Tuesday, May 27, 2014

Lessons In Listening, Healing in Hearing

Sometimes there comes a moment in life where you just need to listen.

Listen without preparing a reply, listen without being defensive, listen without justification.

The process is not easy, it is actually hard, because each of us has an ego, an ID that is waiting for its "see me, hear me" moment.  This is especially true when your voice has been snuffed out through all the isms that plague everyday life. The many controls and manipulations that threaten to snuff out your existence can make the walls go up and the living thwarted.

Hearing, truly stepping outside oneself and stepping into the heart of the speaker to hear the words, thoughts, and intents they are sharing requires a sacrifice many are not willing to pay.  It is gutwrenching painful to listen to someone share their story, it is even more painful to learn that part of their story involves some damage that what done to them by someone they trusted.  Hearing is therapeutic and triumphant.

Life stories are all everyone has.  Everyone has that one pivotal event that could make or break their existence.  One of the things that differentiates those who overcome is that they were able to be heard, to get the toxic waste of that offense out of them and release it to the world.

It is a lot like that wonder African ceremony where when someone has done wrong, the village elders all the way down to the youngest baby surround them to sing to them their birth song.  In so doing, they are hearing the soul of that person who then releases the toxin of their offence.

Hearing takes many forms, Listen, truly listening is active and engaging.  It can be reading the account of someone who can not utter the words, it can be listening to their composition on the piano or violin or gazing upon their artwork that simply takes your breath away.

Humanity would be a little further along if we stopped listening to respond and start listening to receive.  It is not easy, the ego must be squashed and we must stand firm to be able to send back strength to the speaker.  The speaker can be nervous and a little fearful in sharing their truth, but as they speak in first a whisper and then gain confidence, their cadence becomes stronger and with each word, their heart begins to soar.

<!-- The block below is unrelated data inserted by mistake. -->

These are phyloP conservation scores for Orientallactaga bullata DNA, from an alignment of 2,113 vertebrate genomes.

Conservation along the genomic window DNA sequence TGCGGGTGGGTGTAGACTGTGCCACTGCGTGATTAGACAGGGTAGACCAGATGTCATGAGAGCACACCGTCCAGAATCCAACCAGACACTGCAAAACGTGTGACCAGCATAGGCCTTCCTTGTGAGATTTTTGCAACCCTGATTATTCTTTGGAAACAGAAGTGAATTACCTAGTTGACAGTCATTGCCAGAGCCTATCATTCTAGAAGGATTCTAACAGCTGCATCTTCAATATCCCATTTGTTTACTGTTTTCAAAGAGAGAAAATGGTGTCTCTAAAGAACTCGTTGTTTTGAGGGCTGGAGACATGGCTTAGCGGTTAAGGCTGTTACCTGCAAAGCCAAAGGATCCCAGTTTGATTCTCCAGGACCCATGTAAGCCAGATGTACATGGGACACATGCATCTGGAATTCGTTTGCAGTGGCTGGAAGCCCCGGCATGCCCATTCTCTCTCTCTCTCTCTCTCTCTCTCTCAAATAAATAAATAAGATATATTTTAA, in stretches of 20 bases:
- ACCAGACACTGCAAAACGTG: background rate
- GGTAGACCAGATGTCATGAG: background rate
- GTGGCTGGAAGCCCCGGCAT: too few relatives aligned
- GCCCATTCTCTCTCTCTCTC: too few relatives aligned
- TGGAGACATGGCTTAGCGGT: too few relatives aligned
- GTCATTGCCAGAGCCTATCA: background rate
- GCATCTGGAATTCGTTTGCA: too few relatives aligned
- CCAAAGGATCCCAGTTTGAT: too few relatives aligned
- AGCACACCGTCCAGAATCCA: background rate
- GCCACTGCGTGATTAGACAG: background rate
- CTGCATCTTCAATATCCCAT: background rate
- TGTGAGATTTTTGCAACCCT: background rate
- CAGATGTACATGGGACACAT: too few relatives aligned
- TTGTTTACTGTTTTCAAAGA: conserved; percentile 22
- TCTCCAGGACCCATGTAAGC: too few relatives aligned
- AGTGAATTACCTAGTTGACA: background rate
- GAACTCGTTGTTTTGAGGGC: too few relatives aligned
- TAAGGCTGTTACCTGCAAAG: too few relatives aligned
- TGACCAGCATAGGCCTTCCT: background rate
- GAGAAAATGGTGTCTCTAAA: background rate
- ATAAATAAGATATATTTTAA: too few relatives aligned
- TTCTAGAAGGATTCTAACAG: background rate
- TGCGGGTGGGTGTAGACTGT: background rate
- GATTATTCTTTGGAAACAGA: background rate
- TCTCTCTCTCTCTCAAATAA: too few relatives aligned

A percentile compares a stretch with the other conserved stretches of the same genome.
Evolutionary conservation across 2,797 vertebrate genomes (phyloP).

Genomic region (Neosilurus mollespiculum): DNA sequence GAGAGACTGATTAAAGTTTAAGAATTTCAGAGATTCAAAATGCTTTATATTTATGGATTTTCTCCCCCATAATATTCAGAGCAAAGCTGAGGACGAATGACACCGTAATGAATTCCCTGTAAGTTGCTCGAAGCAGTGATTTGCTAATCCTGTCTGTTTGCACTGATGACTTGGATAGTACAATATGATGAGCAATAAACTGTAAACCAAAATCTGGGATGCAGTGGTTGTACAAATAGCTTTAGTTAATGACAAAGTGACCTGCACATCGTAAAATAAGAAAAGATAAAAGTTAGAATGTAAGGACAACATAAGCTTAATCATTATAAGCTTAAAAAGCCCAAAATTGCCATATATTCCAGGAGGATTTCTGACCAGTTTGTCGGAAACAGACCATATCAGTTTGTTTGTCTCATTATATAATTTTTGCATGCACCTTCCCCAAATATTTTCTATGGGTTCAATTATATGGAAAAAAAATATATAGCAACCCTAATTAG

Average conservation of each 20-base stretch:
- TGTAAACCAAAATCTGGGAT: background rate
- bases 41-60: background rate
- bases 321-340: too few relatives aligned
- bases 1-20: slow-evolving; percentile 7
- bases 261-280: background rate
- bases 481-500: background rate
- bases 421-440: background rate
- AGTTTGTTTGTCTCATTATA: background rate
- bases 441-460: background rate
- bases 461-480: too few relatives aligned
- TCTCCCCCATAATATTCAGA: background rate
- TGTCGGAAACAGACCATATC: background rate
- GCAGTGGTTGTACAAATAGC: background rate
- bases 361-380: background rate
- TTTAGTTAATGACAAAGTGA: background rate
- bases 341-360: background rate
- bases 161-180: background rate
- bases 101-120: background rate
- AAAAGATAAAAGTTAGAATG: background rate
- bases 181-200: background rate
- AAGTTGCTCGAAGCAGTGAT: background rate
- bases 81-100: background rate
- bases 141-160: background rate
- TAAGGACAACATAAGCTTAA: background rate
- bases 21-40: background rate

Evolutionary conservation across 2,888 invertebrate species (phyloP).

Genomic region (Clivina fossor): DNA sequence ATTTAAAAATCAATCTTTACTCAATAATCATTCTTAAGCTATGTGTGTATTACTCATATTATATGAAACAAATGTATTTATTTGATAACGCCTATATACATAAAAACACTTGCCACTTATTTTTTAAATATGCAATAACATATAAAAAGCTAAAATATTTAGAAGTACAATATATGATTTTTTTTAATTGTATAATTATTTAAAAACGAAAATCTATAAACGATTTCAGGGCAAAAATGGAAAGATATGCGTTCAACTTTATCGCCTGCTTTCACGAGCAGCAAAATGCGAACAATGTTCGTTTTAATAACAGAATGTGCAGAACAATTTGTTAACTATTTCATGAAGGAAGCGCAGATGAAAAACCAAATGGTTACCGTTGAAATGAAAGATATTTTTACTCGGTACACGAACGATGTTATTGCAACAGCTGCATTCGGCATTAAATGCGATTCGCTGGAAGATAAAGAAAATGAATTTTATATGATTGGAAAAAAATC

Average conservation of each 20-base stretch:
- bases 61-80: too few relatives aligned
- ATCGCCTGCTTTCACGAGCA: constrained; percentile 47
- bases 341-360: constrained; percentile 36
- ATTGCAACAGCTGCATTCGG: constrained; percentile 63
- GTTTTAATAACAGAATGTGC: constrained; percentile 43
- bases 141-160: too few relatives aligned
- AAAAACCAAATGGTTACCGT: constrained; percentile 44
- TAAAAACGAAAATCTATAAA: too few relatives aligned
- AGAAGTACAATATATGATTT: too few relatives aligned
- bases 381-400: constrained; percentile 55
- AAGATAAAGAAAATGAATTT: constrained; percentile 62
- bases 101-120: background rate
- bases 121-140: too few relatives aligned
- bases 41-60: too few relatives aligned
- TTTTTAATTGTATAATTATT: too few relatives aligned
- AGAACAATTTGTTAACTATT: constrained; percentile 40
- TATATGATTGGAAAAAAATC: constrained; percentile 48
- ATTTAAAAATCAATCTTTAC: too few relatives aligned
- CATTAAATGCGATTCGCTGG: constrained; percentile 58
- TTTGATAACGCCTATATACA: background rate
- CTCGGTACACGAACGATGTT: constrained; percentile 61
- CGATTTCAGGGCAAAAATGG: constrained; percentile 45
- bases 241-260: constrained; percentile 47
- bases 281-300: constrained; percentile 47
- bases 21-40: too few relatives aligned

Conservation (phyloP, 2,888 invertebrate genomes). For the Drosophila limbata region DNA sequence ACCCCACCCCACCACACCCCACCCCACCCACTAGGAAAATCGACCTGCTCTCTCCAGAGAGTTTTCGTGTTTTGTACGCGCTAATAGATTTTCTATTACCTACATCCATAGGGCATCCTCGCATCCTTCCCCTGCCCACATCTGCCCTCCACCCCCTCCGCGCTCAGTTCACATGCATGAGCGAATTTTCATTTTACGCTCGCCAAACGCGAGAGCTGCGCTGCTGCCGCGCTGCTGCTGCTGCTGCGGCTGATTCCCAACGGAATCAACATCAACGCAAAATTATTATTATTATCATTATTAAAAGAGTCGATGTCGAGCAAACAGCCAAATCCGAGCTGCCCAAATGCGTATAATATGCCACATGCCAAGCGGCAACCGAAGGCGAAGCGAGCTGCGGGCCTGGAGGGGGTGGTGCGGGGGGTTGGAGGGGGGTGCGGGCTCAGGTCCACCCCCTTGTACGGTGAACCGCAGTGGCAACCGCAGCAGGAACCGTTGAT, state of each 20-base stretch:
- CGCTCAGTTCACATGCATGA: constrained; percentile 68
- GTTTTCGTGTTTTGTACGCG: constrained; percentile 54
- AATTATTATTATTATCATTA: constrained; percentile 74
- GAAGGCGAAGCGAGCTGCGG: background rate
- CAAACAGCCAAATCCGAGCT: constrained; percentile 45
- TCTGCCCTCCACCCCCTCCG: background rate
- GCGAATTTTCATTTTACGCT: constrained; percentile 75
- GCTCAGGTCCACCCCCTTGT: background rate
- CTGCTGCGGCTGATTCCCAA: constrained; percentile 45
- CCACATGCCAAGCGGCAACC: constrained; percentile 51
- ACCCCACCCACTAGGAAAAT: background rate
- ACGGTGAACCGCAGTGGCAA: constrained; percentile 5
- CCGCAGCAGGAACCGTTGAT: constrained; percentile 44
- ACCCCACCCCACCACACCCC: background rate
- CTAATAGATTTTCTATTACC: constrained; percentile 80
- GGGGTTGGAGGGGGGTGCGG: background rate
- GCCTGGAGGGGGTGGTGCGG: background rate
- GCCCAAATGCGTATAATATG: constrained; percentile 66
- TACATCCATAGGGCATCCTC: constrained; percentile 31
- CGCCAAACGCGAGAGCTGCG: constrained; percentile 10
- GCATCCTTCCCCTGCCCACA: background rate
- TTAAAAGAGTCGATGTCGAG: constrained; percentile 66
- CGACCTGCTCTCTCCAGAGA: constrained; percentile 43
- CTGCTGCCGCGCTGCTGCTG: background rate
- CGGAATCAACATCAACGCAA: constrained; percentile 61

When life presents an opportunity to listen and hear, do it, it is healing for both the speaker and for the listener.  To be heard is one of the greatest gifts to give.

There are lessons in listening and healing in hearing.

Tuesday, May 20, 2014

Breaking Out of Neutral

This morning, the sun was streaming through the balcony, bringing with it the promise of opportunity and the rush of misunderstood spring pollen.  It burst forth with the promise of a new graduate and the hopes of a new mother.

Then the morning turned to the afternoon of working and reading and while the sun was shining, it felt less promising as one after another tidbit crossed the threshold of this writer's desk.

As a black woman, well into middle age, and a child of the promise after Brown, after Civil Rights, after so many afters, all I could feel today was a bit numb, like being stuck in neutral.

Overwhelming the sense was first being informed that a well educated Muslim young woman, married, was being ousted from her position as a college counselor because someone was uncomfortable with her pregnancy.  College educated, non-hijab-wearing Muslim married woman, a year out of her baccalaureate studies from the state's top public institution.